Both private and public citizens have rights within the coastal zone. Private citizens are simply those people who own real property that is located adjacent (or within) the coastal zone depending on the definition. Public citizens are generally everyone else. (As an example, a private citizen attempting to access the coastal zone in an area that is away from their property is considered a public citizen for analysis purposes). First and foremost, coastal lands (however they are defined in a particular state) are subject to the Public Trust Doctrine. As such, coastal lands cannot be used in a manner that interferes with the basic public trust rights of the citizens. While these rights vary from state-to-state (we will see this), the three basic rights are: fishing, fowling (bird hunting), and navigation (we will return to this concept in more detail later). The Public Trust Doctrine forms the foundation of the public interest in land. From a legal standpoint, there are two separate property interests in coastal lands: (1) the jus publicum (the public interest); and (2) the jus privitum (the private interest). While the private interest can be separated, the public interest cannot. As an example, a State may sell coastal land to a private individual. However, in making this sale, the State can only transfer the jus privitum (private interests). It cannot sell the jus publicum (public interests), because such a sale is forbidden under the Public Trust Doctrine. So, why would someone want to purchase a property adjacent to the ocean (or a lake or river) if these areas are subject to public rights of use? Well, of course there is the view! Secondarily, these private owners enjoy special rights when it comes to water access. In the text, you read about the rights of riparian or littoral landowners. These terms refer to the special rights of ownership for those private owners who own property adjacent to the water (fresh water = riparian, salt water = littoral). (Lawyers and policy folks like to use special words to make themselves sound educated and important! So do scientists!) These special rights are as follows: A right to the natural flow of the water (right to have the water flow in an unobstructed state). This becomes important if you think of a landowner who has a dock for a large boat. If the adjacent landowner obstructs the flow of water, sand may accumulate, and the water’s depth may decrease leaving the landowner unable to dock their boat!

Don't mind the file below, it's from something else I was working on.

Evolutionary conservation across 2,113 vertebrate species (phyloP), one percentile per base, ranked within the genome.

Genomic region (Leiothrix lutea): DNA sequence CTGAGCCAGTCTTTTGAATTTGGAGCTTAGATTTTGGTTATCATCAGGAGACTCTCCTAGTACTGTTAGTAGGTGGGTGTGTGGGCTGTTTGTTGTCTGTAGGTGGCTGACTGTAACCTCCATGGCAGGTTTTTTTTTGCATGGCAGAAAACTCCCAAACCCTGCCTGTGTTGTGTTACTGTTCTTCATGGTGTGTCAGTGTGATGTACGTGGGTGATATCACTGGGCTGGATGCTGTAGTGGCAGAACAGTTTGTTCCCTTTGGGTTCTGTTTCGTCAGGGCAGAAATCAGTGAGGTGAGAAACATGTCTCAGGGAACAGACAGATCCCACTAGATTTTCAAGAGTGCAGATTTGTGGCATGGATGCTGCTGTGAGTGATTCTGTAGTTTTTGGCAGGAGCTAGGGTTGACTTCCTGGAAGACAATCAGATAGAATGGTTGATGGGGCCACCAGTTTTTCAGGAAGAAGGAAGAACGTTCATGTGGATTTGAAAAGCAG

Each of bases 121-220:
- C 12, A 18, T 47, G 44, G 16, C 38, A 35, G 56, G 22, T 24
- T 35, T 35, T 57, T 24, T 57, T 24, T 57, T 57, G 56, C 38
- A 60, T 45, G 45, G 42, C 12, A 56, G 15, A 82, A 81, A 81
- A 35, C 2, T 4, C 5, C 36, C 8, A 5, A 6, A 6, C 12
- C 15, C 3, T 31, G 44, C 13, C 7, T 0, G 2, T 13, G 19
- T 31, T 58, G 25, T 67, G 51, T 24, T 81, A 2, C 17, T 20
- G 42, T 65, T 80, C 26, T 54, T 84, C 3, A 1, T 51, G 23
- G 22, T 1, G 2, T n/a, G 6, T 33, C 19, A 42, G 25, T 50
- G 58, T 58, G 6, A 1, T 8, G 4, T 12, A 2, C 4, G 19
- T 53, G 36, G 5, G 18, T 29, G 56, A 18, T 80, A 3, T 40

Page 8 of 10 A right of access. This includes: o Rights to additions (termed accretions). Without this right, the natural movement of sand accumulating may create a barrier between the landowners original property and the water (i.e., they may no longer be adjacent to the water. o A right to purchase adjacent submerged land (if the coastal state was to sell its right – jus privitum – in the submerged land). o A right to maintain contact with the water. This is linked to the right to additions mentioned above. If they are waterfront owners, they want to remain waterfront owners! o A right to fill (if allowed by state and federal law). A right to wharf out. I have always liked this term. Sounds like someone has a right to go crazy! It really means the right to create a dock or pier (depending on your use of the term). Finally, a right to use of the water for commerce.